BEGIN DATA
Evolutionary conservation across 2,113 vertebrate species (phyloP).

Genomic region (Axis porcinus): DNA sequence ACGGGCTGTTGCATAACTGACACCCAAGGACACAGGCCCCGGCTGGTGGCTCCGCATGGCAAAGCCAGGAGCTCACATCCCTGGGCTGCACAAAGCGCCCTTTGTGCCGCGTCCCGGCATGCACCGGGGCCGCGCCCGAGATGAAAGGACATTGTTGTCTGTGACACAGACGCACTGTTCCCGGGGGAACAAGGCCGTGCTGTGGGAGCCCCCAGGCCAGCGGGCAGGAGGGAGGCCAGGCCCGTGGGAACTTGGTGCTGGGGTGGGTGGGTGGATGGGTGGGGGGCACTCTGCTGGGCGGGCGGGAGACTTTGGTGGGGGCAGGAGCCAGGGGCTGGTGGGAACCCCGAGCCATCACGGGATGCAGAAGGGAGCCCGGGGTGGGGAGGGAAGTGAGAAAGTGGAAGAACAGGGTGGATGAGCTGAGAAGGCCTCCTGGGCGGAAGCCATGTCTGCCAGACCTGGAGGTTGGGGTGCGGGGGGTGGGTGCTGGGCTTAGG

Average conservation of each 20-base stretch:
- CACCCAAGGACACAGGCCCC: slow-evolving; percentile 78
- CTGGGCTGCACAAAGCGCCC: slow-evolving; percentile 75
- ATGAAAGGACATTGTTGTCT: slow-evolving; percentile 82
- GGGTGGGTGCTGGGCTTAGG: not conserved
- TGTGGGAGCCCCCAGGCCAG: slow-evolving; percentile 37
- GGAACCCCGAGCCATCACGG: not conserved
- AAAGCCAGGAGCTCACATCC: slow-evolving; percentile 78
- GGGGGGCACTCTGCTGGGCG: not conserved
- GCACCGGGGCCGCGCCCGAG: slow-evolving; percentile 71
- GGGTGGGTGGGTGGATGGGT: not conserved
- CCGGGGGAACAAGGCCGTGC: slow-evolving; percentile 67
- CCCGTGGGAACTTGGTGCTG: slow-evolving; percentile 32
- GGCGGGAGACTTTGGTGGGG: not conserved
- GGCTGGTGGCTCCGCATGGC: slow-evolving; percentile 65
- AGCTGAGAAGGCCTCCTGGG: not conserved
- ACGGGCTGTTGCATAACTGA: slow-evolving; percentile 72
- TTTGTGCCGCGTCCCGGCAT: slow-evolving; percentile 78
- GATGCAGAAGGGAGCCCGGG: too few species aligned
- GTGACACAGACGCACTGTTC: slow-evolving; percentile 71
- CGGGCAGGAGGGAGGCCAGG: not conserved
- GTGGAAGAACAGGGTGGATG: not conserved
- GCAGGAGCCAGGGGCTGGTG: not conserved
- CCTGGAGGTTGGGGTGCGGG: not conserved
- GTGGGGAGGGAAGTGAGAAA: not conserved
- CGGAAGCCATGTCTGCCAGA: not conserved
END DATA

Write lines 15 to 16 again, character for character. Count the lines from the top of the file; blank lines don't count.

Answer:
- CCCGTGGGAACTTGGTGCTG: slow-evolving; percentile 32
- GGCGGGAGACTTTGGTGGGG: not conserved